“I love all the grass, hemp, and natural woven papers that add texture and depth to a space,” Francis said. “Phillip Jeffries, Thibaut, House of Hackney, Cole and Son, Flavor Paper, Schumacher and Flat Vernacular are just a few of the many we love to explore.”

While some papers look to the past for aesthetic inspiration, the materials used for the papers are more environmentally friendly than before. When produced with lots of toxins, Gupta said contemporary papers are made with water-based inks and glues and environmentally friendly practices. They’ve improved in other ways as well – there are washable, easy-to-clean selections and non-flammable papers for commercial environments.

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A design by Robert Malmberg of Pensacola, Florida from the Best of the South collection.

Southern collective

Two years ago, Mark Baker, an independent sales representative who has covered the design market for over 40 years, saw such creativity among designers in his southern territory that he created a website called Best of the South Collective (www.bestofthesouthcollective. Com) to showcase their products in one place.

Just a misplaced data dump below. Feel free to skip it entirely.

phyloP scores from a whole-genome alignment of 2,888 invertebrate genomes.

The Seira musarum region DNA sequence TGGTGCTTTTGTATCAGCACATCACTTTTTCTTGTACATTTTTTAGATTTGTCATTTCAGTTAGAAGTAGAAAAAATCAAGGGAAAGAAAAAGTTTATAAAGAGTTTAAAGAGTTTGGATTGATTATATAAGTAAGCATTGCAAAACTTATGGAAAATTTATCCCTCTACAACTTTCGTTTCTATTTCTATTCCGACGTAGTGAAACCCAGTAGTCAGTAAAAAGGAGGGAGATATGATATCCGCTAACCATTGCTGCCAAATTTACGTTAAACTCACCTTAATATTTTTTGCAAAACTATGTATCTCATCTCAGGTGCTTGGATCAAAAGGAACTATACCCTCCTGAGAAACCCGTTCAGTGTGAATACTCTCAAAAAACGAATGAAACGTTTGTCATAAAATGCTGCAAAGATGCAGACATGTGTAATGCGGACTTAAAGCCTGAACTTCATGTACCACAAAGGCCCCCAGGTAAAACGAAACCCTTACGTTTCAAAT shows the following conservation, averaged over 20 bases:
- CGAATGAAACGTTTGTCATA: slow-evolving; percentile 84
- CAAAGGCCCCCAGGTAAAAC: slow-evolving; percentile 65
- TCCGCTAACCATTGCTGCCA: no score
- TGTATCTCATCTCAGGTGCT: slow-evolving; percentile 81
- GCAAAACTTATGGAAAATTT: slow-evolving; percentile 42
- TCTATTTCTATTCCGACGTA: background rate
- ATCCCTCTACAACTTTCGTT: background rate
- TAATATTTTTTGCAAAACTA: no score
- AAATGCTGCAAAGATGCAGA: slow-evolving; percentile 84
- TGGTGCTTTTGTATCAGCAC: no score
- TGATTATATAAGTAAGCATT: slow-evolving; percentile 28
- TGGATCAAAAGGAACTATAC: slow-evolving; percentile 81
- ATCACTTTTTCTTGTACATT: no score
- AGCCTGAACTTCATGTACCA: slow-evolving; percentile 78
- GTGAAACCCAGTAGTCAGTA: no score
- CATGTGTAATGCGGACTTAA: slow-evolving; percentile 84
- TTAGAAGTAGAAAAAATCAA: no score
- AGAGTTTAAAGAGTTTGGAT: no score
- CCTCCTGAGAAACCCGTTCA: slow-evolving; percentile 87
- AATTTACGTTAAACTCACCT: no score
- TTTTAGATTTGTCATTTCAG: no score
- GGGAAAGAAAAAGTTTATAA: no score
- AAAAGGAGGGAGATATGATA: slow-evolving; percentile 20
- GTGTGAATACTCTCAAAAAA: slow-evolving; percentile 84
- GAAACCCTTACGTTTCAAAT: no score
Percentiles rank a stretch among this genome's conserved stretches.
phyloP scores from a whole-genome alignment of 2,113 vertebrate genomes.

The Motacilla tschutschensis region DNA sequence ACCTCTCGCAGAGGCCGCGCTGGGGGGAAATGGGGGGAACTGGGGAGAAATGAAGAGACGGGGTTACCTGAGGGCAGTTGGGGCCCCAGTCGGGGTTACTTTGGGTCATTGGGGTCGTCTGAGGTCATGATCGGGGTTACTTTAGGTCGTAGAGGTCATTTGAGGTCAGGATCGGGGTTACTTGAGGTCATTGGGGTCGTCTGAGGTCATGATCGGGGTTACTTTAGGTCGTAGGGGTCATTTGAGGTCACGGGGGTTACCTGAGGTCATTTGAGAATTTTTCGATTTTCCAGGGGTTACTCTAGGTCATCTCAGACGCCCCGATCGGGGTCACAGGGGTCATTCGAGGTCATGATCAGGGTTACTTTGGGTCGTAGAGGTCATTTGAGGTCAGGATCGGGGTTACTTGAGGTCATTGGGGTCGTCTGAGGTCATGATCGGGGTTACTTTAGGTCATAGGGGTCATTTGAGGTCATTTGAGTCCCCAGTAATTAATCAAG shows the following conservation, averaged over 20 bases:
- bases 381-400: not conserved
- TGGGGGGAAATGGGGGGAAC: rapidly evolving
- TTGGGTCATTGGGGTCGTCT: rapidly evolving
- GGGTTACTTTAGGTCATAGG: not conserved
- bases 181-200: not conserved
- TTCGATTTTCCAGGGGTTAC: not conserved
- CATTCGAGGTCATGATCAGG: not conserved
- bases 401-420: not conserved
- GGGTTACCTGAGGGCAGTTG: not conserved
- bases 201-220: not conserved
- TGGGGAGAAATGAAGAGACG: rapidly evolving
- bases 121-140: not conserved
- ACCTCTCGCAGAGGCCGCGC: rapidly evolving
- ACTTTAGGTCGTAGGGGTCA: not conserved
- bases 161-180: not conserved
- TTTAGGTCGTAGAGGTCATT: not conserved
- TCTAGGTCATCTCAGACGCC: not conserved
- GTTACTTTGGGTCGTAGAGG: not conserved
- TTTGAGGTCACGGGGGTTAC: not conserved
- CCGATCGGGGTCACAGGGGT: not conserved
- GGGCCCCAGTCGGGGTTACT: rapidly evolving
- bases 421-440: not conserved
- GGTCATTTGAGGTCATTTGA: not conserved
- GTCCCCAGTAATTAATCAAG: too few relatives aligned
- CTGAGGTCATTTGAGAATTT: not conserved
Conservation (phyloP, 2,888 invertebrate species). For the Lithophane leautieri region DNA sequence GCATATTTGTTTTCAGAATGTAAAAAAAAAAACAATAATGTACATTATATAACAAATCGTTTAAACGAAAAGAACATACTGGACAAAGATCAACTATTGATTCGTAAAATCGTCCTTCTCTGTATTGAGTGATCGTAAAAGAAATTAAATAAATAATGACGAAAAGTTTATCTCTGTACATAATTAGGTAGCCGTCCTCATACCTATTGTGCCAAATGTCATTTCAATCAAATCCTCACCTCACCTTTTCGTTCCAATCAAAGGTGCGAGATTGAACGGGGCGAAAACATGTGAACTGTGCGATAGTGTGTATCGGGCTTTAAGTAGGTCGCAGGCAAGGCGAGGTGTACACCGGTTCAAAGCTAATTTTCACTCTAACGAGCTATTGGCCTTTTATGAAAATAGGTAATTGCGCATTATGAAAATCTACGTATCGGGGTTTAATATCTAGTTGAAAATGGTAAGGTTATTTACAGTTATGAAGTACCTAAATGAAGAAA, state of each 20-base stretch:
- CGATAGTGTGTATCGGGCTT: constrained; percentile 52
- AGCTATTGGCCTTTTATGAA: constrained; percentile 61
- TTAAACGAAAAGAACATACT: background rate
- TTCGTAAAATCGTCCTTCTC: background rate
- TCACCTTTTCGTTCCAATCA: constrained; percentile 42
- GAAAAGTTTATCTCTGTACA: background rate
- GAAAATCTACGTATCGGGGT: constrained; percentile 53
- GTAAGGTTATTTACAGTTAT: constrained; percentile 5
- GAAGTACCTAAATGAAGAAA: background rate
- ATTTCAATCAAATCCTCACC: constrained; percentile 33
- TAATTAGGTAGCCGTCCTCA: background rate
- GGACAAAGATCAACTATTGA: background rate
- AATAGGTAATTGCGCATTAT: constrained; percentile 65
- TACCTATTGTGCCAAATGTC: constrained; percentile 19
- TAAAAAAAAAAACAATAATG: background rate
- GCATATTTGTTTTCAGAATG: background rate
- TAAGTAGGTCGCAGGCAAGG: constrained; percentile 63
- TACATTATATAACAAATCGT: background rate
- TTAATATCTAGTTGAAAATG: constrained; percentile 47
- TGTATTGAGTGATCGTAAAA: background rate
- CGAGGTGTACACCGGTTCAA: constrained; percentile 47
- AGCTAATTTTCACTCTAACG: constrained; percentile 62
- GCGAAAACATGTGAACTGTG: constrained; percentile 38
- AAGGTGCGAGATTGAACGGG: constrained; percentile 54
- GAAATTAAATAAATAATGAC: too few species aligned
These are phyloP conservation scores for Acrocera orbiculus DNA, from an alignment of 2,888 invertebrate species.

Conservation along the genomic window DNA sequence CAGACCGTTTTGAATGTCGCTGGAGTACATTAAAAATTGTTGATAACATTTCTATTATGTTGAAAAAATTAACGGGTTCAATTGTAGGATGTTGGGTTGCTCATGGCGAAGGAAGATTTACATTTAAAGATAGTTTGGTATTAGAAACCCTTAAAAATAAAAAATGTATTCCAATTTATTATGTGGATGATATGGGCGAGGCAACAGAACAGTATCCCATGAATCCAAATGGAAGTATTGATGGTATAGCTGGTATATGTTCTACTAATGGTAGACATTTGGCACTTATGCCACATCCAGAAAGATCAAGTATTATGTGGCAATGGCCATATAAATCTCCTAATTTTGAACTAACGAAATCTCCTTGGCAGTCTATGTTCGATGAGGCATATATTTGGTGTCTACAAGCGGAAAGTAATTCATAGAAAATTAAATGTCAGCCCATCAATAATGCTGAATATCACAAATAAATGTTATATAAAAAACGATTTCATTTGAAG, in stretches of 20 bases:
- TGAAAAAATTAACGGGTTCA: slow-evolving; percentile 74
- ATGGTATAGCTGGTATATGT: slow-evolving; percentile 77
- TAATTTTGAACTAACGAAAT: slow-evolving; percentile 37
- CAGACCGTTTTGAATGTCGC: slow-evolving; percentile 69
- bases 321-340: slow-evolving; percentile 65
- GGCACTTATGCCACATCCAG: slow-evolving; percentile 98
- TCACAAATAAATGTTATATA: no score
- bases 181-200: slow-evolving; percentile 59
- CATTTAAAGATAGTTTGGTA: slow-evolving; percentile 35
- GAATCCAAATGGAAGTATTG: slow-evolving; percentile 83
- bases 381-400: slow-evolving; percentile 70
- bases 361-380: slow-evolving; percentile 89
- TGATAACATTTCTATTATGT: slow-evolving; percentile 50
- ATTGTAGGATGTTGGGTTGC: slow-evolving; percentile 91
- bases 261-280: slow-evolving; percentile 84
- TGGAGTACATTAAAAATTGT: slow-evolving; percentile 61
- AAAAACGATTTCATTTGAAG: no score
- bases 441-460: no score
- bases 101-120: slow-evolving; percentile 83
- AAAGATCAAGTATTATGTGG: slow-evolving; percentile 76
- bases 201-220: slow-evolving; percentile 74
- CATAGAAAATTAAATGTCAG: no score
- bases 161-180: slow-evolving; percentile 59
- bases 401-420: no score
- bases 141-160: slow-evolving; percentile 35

It includes the Storyville-inspired After Dark wallpaper line designed by Francis and St. Julian of Eclectic Home, wallpapers with native scenes by local artist Annie Moran and offerings from Gupta’s Spruce Collection, as well as papers designed by artisans in Dallas, Mississippi, Florida, Alabama and South Carolina.

“Wallpaper used to be very expensive to produce and it couldn’t be produced on demand,” Baker said. “You had to produce a big series and store it and hope it would sell. With digital printing, that’s an almost immediate gratification.

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The soft colors of this jungle wall mural, designed by Floridia resident Nicolette Mayer, make it restful enough for a bedroom.

That immediacy, coupled with the collective’s mix of talent and the artists’ unique perspectives, has been a winning combination, although COVID-19 has repeatedly delayed the collective’s launch party in New Orleans, now scheduled for January.

Designer Shawn O’Brien, of Shawn O’Brien Interiors, who used Annie Moran’s “City Park” paper in a client’s home, said she uses wallpaper more because of the vast range of choices available.